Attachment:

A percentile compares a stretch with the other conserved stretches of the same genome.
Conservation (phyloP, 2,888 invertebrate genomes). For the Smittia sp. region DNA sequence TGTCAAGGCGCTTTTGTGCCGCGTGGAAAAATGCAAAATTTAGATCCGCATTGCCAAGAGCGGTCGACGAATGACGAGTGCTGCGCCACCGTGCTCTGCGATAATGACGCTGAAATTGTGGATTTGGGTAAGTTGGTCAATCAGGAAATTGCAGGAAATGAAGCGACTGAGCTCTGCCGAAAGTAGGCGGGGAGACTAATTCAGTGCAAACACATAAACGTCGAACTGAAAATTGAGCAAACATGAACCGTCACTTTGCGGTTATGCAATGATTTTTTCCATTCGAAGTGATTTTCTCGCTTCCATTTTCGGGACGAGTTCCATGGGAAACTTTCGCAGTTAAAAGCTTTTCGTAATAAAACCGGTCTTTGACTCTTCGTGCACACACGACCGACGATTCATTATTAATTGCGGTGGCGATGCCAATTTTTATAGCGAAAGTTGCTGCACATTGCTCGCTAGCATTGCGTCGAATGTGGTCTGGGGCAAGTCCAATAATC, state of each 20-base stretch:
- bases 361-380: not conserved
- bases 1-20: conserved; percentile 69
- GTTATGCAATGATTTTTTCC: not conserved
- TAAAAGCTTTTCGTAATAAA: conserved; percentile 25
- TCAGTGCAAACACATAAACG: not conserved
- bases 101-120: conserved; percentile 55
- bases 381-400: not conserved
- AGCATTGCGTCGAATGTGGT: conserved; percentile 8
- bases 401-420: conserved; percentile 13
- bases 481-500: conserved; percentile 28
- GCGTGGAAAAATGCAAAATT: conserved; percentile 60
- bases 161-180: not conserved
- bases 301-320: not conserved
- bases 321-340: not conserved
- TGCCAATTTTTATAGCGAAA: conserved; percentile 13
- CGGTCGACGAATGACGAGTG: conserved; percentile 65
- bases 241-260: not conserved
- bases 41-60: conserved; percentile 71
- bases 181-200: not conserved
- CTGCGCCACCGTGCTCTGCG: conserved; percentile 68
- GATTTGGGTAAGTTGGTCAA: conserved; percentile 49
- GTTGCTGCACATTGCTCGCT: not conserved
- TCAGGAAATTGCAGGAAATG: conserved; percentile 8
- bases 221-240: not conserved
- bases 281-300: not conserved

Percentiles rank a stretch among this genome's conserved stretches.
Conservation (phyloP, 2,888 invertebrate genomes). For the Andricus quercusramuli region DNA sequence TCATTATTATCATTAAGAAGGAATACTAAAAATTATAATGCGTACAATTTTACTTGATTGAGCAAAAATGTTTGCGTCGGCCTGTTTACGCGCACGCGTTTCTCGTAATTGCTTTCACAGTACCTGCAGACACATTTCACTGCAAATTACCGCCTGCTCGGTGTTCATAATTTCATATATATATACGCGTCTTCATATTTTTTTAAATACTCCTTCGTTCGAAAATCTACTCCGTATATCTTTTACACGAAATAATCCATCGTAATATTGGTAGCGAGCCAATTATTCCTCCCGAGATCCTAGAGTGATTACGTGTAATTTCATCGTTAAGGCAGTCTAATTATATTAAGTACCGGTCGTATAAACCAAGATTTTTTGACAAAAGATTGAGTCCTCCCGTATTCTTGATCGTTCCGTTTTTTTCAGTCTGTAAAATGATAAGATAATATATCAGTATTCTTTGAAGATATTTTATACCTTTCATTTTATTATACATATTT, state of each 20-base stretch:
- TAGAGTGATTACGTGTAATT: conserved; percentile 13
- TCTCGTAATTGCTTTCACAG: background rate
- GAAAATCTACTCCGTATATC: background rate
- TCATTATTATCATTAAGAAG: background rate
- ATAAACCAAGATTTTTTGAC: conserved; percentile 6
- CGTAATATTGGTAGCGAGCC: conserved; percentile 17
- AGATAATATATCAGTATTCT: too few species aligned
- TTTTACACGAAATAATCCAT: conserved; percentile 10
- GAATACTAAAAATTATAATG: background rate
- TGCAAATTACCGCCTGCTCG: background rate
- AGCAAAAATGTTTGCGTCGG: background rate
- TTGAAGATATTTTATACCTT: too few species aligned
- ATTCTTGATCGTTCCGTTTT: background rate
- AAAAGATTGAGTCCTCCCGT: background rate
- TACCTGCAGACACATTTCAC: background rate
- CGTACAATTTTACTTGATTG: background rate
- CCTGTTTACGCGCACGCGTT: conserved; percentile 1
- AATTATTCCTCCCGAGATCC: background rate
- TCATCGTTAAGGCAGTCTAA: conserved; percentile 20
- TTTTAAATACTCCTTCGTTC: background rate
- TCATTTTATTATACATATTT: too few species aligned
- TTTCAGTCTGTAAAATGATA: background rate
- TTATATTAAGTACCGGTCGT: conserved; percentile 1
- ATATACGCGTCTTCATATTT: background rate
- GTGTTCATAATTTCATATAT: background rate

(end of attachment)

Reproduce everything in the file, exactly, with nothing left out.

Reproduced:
A percentile compares a stretch with the other conserved stretches of the same genome.
Conservation (phyloP, 2,888 invertebrate genomes). For the Smittia sp. region DNA sequence TGTCAAGGCGCTTTTGTGCCGCGTGGAAAAATGCAAAATTTAGATCCGCATTGCCAAGAGCGGTCGACGAATGACGAGTGCTGCGCCACCGTGCTCTGCGATAATGACGCTGAAATTGTGGATTTGGGTAAGTTGGTCAATCAGGAAATTGCAGGAAATGAAGCGACTGAGCTCTGCCGAAAGTAGGCGGGGAGACTAATTCAGTGCAAACACATAAACGTCGAACTGAAAATTGAGCAAACATGAACCGTCACTTTGCGGTTATGCAATGATTTTTTCCATTCGAAGTGATTTTCTCGCTTCCATTTTCGGGACGAGTTCCATGGGAAACTTTCGCAGTTAAAAGCTTTTCGTAATAAAACCGGTCTTTGACTCTTCGTGCACACACGACCGACGATTCATTATTAATTGCGGTGGCGATGCCAATTTTTATAGCGAAAGTTGCTGCACATTGCTCGCTAGCATTGCGTCGAATGTGGTCTGGGGCAAGTCCAATAATC, state of each 20-base stretch:
- bases 361-380: not conserved
- bases 1-20: conserved; percentile 69
- GTTATGCAATGATTTTTTCC: not conserved
- TAAAAGCTTTTCGTAATAAA: conserved; percentile 25
- TCAGTGCAAACACATAAACG: not conserved
- bases 101-120: conserved; percentile 55
- bases 381-400: not conserved
- AGCATTGCGTCGAATGTGGT: conserved; percentile 8
- bases 401-420: conserved; percentile 13
- bases 481-500: conserved; percentile 28
- GCGTGGAAAAATGCAAAATT: conserved; percentile 60
- bases 161-180: not conserved
- bases 301-320: not conserved
- bases 321-340: not conserved
- TGCCAATTTTTATAGCGAAA: conserved; percentile 13
- CGGTCGACGAATGACGAGTG: conserved; percentile 65
- bases 241-260: not conserved
- bases 41-60: conserved; percentile 71
- bases 181-200: not conserved
- CTGCGCCACCGTGCTCTGCG: conserved; percentile 68
- GATTTGGGTAAGTTGGTCAA: conserved; percentile 49
- GTTGCTGCACATTGCTCGCT: not conserved
- TCAGGAAATTGCAGGAAATG: conserved; percentile 8
- bases 221-240: not conserved
- bases 281-300: not conserved

Percentiles rank a stretch among this genome's conserved stretches.
Conservation (phyloP, 2,888 invertebrate genomes). For the Andricus quercusramuli region DNA sequence TCATTATTATCATTAAGAAGGAATACTAAAAATTATAATGCGTACAATTTTACTTGATTGAGCAAAAATGTTTGCGTCGGCCTGTTTACGCGCACGCGTTTCTCGTAATTGCTTTCACAGTACCTGCAGACACATTTCACTGCAAATTACCGCCTGCTCGGTGTTCATAATTTCATATATATATACGCGTCTTCATATTTTTTTAAATACTCCTTCGTTCGAAAATCTACTCCGTATATCTTTTACACGAAATAATCCATCGTAATATTGGTAGCGAGCCAATTATTCCTCCCGAGATCCTAGAGTGATTACGTGTAATTTCATCGTTAAGGCAGTCTAATTATATTAAGTACCGGTCGTATAAACCAAGATTTTTTGACAAAAGATTGAGTCCTCCCGTATTCTTGATCGTTCCGTTTTTTTCAGTCTGTAAAATGATAAGATAATATATCAGTATTCTTTGAAGATATTTTATACCTTTCATTTTATTATACATATTT, state of each 20-base stretch:
- TAGAGTGATTACGTGTAATT: conserved; percentile 13
- TCTCGTAATTGCTTTCACAG: background rate
- GAAAATCTACTCCGTATATC: background rate
- TCATTATTATCATTAAGAAG: background rate
- ATAAACCAAGATTTTTTGAC: conserved; percentile 6
- CGTAATATTGGTAGCGAGCC: conserved; percentile 17
- AGATAATATATCAGTATTCT: too few species aligned
- TTTTACACGAAATAATCCAT: conserved; percentile 10
- GAATACTAAAAATTATAATG: background rate
- TGCAAATTACCGCCTGCTCG: background rate
- AGCAAAAATGTTTGCGTCGG: background rate
- TTGAAGATATTTTATACCTT: too few species aligned
- ATTCTTGATCGTTCCGTTTT: background rate
- AAAAGATTGAGTCCTCCCGT: background rate
- TACCTGCAGACACATTTCAC: background rate
- CGTACAATTTTACTTGATTG: background rate
- CCTGTTTACGCGCACGCGTT: conserved; percentile 1
- AATTATTCCTCCCGAGATCC: background rate
- TCATCGTTAAGGCAGTCTAA: conserved; percentile 20
- TTTTAAATACTCCTTCGTTC: background rate
- TCATTTTATTATACATATTT: too few species aligned
- TTTCAGTCTGTAAAATGATA: background rate
- TTATATTAAGTACCGGTCGT: conserved; percentile 1
- ATATACGCGTCTTCATATTT: background rate
- GTGTTCATAATTTCATATAT: background rate